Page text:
Sinularia mesophotica, A Unique New Species Of Deepwater Cabbage Coral

by | May 24, 2017 | Corals, Science | 0 comments

Sinularia mesophotica. Credit: Benayahu et al. 2017

An exciting new species of leather coral was just scientifically described form the Red Sea, and it’s turning out to be unlike anything previously known from this diverse and popular group. Sinularia mesophotica was discovered inhabiting deep reefs in the Red Sea, and, while it’s overall shape is almost identical to Sinularia brassica—the popular aquarium species known as Cabbage Coral—the two are only distant relatives.

Sinularia mesophotica. Credit: Benayahu et al. 2017

In fact, S. mesophotica doesn’t appear to be closely related to any of the leather corals which have been genetically studied thus far. It does have to be emphasized that Sinularia is still a very poorly understood genus whose true species-level diversity remains unclear, so it’s possible this new coral might have an unknown relative lurking somewhere in this group’s vast taxonomic morass. But, as it currently stands, this coral has been recognized as one of just six major clades in the evolutionary history of this genus.

Cabbage Coral (Sinularia brassica), covered with numerous acoel flatworms. Credit: Leen van Ofwegen

Only a couple other species share this flattened or funnel-like shape. One is the aforementioned Cabbage Coral S. brassica, which you’ll sometimes see classified under the name S. dura depending on the shape of the colony—fingerlike in brassica versus flattened in dura. Whether they are truly different species or not is unsettled, but, regardless, the Cabbage Coral occupies a unique evolutionary position as the sister group to all other members in the genus. It’s internal sclerites—the spindle-shaped rods of calcium which can be seen beneath or protruding from the tissue in leather corals—are fundamentally different from the superficially similar S. mesophotica.

Sinularia lamellata, from Palau. Credit: Leen van Ofwegen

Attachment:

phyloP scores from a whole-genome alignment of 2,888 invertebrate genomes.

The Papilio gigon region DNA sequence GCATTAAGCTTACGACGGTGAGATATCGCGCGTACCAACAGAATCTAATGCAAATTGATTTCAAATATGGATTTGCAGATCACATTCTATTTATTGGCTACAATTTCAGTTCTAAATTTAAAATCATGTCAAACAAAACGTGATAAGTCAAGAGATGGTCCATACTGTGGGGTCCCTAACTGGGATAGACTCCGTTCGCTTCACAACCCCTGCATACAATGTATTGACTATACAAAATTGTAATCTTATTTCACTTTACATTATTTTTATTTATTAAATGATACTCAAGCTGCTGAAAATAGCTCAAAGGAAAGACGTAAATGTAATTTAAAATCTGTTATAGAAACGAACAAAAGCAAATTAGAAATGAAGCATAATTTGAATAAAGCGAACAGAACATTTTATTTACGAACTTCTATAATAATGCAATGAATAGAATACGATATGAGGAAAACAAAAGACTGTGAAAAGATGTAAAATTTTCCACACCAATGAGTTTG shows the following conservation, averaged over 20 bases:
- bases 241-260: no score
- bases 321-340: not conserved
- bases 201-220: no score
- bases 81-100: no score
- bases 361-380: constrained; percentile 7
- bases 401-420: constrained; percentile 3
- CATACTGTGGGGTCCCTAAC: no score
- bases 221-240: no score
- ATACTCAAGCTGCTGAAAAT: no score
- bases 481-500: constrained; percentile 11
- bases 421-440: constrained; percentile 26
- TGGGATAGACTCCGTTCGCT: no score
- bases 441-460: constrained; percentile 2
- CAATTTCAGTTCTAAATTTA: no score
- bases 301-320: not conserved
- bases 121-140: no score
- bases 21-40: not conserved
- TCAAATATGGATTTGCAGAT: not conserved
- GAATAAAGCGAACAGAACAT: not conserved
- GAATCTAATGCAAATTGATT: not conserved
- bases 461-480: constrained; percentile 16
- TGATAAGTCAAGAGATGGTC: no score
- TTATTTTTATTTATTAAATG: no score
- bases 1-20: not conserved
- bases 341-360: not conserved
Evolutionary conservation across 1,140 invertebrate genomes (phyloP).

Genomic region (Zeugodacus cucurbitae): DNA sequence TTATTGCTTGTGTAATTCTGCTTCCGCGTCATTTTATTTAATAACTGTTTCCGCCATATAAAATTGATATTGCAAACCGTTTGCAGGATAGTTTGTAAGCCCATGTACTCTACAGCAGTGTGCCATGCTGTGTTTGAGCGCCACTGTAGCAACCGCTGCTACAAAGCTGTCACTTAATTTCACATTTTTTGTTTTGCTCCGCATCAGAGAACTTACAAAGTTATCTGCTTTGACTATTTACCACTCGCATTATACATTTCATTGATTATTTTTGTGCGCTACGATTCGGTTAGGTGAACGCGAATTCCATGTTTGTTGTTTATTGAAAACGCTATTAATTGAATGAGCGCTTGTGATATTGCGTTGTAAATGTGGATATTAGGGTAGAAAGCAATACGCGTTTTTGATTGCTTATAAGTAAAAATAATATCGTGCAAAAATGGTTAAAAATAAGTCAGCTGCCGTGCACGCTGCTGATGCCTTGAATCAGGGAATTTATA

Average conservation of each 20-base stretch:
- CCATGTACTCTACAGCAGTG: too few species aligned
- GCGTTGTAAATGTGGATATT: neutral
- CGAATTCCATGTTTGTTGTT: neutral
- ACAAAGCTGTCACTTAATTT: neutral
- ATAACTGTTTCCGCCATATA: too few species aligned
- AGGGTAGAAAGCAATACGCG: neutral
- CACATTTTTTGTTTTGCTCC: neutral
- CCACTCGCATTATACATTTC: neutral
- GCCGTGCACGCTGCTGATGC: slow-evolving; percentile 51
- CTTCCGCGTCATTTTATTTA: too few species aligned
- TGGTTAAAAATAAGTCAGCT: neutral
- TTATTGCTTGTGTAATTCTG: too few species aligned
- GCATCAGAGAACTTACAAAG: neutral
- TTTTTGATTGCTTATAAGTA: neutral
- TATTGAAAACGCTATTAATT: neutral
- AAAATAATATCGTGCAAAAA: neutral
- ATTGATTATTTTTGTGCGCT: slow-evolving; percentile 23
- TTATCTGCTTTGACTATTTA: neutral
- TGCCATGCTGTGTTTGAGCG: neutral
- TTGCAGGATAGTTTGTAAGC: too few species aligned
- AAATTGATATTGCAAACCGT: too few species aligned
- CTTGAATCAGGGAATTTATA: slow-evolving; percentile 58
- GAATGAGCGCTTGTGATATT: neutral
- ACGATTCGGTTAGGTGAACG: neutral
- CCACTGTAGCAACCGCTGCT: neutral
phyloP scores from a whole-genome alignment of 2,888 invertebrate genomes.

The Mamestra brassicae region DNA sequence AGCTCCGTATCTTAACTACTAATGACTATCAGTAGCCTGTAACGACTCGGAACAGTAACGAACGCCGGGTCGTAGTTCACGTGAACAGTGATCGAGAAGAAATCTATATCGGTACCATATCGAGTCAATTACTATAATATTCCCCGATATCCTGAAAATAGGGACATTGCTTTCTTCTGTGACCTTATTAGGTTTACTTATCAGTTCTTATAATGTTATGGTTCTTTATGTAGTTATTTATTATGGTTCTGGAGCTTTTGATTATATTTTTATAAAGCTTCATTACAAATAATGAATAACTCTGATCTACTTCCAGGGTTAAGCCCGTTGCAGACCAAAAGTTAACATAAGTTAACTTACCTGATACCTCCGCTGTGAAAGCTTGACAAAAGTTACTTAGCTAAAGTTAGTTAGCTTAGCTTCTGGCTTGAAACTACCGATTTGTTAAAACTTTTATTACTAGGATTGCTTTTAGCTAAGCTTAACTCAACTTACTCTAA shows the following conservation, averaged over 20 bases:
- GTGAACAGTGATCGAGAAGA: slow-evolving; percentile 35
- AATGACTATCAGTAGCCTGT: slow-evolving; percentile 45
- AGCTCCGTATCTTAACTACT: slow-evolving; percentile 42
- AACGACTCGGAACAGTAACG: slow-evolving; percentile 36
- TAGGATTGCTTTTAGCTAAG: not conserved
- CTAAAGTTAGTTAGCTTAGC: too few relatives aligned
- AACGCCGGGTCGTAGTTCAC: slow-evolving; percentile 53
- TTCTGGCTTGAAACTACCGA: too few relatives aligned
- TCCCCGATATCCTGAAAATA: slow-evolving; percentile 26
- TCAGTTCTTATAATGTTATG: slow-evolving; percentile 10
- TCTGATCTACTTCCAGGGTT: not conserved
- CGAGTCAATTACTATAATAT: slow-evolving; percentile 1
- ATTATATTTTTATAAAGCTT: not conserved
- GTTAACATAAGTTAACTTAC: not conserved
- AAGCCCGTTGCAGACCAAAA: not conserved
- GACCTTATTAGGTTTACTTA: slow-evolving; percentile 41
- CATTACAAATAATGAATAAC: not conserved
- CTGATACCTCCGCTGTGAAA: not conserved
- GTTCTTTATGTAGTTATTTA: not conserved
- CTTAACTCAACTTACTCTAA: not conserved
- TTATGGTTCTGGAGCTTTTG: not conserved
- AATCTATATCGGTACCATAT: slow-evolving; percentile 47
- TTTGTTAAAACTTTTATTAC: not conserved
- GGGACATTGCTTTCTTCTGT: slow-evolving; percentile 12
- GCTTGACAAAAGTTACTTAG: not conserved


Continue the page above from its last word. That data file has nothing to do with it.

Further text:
And the only other flattened species is S. lamellata. It too is a distant relative of S. mesophotica, with some subtle differences in its sclerite shape and arrangement. For most aquarists, correctly identifying these three similarly shaped species will be quite a challenge, though it’s unlikely that their captive care differs all that much. Alternatively, it could be that the low light conditions that S. mesophotica is adapted to might necessitate similarly dim conditions in an aquarium. But it’s still entirely unknown if this species occurs outside the Red Sea, as the study of deepwater Sinularia has yet to receive much attention. It’s quite possible that this “Mesophotic Cabbage Coral” is considerably more widespread than currently known and could perhaps be expected to occur in areas where aquarium collection takes place… but, alas, it seems a bit unlikely that any self-respecting coral collector would target such a somber and inaccessible species.

  • Benayahu Y, McFadden CS, Shoham E, van Ofwegen LP (2017) Search for mesophotic octocorals (Cnidaria, Anthozoa) and their phylogeny. II. A new zooxanthellate species from Eilat, northern Red Sea. ZooKeys 676: 1-12.
  • Joe Rowlett

    Joe is classically trained in the zoological arts and sciences, with a particular focus on the esoterica of invertebrate taxonomy and evolution. He’s written for several aquarium publications and for many years lorded over the marinelife at Chicago’s venerable Old Town Aquarium. He currently studies prairie insect ecology at the Field Museum of Natural History and fish phylogenetics at the University of Chicago.


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